In terms of exports from North America, whether it is the Gulf Coast or whether it is Western Canada, it’s something we’re actively looking at,” said Swiger.

So, where are these prospective export terminals located, what are the key pipelines carrying the unconventional gas produced from shale basins, and what are the key shale basins in the mix? Hold tight for an explanation.

Golden Pass LNG Terminal and Golden Pass Pipeline

The LNG World News article explains that ExxonMobil “has a stake in the Golden Pass LNG Terminal in Texas,” but does not explain exactly what the “stake” is.

A bit of research shows that ExxonMobil is a 17.6% stakeholder in the Golden Pass LNG Terminal, according to a March 2011 article publshed by Platts. It is co-owned by ConocoPhillips and Qatar Petroleum, who own a 12.4% and 70% stake in Golden Pass LNG, respectively.

Mon, 2010-07-19 11:00Richard Littlemore
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Canadian journalism: sublime; ridiculous

The Post gets one right;

the Globe chooses cowardice over context

Two recent newspaper pieces throw a peculiarly Canadian slant on the scandalously unprofessional job that many in mainstream media have been doing in covering climate change.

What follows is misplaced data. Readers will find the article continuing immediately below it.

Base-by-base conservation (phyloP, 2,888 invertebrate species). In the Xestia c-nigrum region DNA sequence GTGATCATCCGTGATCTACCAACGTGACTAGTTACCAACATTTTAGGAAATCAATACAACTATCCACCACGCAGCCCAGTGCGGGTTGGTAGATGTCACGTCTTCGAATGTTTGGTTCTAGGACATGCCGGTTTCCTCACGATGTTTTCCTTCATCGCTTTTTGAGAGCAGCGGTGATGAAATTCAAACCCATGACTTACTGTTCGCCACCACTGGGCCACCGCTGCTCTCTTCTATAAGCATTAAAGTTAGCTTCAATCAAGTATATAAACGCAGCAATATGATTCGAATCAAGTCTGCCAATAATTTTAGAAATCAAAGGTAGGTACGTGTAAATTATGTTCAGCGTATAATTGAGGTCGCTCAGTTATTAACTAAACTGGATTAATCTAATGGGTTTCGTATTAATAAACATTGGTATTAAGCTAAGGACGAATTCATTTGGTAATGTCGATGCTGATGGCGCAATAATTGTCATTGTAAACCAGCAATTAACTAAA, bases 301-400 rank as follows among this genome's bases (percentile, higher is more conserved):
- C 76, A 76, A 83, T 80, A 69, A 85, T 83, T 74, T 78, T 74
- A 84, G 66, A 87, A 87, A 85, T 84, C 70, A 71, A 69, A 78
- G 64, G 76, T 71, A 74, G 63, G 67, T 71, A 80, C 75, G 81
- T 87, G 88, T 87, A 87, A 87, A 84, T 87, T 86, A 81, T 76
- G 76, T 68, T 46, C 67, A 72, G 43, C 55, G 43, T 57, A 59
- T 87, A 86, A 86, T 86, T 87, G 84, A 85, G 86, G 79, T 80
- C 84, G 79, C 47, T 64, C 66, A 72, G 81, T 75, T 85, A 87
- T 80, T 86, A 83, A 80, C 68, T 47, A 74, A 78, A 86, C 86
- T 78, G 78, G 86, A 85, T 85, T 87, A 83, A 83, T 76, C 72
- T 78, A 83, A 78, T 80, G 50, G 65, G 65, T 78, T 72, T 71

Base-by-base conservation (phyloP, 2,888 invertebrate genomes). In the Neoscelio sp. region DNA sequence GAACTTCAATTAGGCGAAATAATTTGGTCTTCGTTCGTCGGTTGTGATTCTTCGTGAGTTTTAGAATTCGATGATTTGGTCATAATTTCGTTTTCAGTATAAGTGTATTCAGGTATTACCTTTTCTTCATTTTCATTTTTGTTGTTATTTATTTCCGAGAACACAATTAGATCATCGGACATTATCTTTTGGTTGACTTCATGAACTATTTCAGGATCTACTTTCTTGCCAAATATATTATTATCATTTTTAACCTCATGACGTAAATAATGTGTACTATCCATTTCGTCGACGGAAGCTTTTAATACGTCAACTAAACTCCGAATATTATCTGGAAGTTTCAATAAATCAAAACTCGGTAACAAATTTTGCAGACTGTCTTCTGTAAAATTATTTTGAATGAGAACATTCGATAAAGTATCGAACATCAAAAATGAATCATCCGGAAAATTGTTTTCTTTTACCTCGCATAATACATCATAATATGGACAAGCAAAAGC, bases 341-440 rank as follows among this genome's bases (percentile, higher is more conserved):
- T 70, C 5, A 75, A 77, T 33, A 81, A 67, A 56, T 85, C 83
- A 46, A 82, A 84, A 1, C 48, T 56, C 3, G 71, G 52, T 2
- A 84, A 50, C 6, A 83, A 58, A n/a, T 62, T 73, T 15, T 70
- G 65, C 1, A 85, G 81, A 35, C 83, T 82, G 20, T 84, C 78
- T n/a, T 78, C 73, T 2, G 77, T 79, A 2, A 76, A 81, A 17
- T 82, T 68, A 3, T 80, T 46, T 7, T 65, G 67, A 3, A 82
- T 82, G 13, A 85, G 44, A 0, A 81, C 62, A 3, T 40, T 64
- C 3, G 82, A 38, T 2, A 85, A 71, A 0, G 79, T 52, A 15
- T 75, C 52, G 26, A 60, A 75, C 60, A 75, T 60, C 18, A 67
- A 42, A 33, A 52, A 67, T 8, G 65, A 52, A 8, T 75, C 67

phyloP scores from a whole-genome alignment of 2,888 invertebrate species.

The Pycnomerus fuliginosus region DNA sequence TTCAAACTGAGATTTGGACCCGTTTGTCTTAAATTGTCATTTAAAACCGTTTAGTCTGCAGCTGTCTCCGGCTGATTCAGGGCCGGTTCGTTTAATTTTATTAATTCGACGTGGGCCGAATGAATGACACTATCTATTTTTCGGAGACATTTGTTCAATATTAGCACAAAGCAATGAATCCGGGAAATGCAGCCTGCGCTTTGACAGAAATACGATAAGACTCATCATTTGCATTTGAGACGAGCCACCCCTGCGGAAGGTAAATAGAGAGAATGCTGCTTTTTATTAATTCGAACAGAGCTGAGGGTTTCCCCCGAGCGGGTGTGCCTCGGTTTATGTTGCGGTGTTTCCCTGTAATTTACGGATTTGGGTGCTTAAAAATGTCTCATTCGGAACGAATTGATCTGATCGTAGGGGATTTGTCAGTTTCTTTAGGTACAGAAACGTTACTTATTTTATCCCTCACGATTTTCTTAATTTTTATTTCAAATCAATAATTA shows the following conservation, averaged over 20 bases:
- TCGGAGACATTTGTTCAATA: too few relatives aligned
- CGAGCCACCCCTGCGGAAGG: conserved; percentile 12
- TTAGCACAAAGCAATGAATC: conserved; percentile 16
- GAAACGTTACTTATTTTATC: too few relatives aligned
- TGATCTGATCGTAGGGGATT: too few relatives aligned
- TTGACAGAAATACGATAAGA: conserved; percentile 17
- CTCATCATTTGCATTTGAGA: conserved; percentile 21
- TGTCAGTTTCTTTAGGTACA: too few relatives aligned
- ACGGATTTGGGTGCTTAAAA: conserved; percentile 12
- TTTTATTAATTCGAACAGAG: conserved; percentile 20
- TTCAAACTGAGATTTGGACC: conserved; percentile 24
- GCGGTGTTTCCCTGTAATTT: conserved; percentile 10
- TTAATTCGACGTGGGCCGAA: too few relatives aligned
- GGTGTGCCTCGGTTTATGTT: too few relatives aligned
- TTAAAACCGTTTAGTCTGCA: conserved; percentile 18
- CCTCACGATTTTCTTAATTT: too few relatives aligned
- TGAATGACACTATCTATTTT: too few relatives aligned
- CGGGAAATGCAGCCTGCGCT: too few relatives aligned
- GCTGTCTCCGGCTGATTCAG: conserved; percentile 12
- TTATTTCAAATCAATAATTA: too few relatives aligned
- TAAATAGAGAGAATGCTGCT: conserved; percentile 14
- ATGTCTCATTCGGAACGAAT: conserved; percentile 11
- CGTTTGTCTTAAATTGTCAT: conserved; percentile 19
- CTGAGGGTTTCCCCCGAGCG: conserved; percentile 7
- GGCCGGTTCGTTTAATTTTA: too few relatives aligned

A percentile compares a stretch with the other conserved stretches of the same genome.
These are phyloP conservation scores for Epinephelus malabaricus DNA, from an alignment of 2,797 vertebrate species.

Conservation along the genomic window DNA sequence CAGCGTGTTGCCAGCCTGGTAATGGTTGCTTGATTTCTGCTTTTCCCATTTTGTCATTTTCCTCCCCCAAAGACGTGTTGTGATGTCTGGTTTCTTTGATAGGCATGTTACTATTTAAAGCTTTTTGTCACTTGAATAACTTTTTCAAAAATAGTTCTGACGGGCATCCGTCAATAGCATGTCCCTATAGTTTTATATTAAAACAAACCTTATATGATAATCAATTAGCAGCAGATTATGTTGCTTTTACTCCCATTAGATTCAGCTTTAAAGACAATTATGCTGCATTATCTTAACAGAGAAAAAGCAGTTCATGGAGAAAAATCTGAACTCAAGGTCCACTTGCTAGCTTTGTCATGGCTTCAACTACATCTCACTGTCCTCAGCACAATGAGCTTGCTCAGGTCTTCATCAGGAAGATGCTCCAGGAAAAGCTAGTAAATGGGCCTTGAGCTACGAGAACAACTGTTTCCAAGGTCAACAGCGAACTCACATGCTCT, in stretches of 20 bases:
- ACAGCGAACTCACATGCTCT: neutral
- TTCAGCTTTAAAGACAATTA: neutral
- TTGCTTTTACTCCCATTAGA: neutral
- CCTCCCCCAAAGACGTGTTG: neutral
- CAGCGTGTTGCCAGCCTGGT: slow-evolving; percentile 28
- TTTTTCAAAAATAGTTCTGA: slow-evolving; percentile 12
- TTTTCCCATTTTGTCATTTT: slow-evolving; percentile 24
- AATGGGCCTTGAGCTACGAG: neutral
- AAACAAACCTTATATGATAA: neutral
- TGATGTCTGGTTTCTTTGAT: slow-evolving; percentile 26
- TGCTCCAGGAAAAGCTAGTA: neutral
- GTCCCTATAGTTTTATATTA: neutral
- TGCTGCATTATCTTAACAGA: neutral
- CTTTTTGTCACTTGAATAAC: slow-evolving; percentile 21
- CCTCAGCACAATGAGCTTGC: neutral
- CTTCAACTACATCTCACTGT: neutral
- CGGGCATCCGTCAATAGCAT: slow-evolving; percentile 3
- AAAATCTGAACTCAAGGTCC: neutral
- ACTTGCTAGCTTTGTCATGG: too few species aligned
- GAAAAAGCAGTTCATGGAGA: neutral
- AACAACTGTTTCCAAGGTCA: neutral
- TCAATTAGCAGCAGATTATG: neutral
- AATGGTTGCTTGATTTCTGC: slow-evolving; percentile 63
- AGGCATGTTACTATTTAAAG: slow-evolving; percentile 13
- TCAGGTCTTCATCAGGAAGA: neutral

The most shocking - and wonderful - contribution came last week from the National Post, the home of some of Canada’s silliest and most beligerent climate change deniers, including Terence Corcoran, Peter Foster, Lawrence Solomon and Rex Murphy. In an excellent critique of blindly ideological climate change denial, Post Comment Pages Editor Jonathan Kay says flatly that, Global-warming deniers are a liability to the conservative cause. Kay then dismantles several laughable positions championed by journalists he does not name - but whom he will now have to avoid in the Post lunchroom.

The second article appeared last Saturday in the Globe, under the heading: The Endless Summer. Noting that it’s “the hottest year in recorded history, the Globe offers 659 mostly well-researched words on the details of our planetary fever without once mentioning the phrases “climate change” or “global warming.” At one point, the writers, Anna Mehler Paperny and Patrick White, say, “International climate experts are at a loss to explain why these local phenomena are happening all at once.”

Really?

Tue, 2009-11-17 20:11Richard Littlemore
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Globe and Mail: Ad campaign takes aim at climate change

Spurred on by a speech that Jim Hoggan gave to the Canadian Empire Club in Toronto (talking about our new book, Climate Cover-up), Canada’s national newspaper, the Globe and Mail, started asking questions today about who is paying for the big Friends of Science radio ad campaign that has been annoying Canadians from coast to coast for the last week or so.

The Globe’s Martin Mittelstaedt had no success finding a live representative from the Friends of Science to deny their oily connections, but Marty Ball told Mittelstaedt this about her infamous husband, the truth-challenged Tim Ball: “He’s not paid by the oil companies. He’s never had anything from them and neither [have] the Friends of Science.”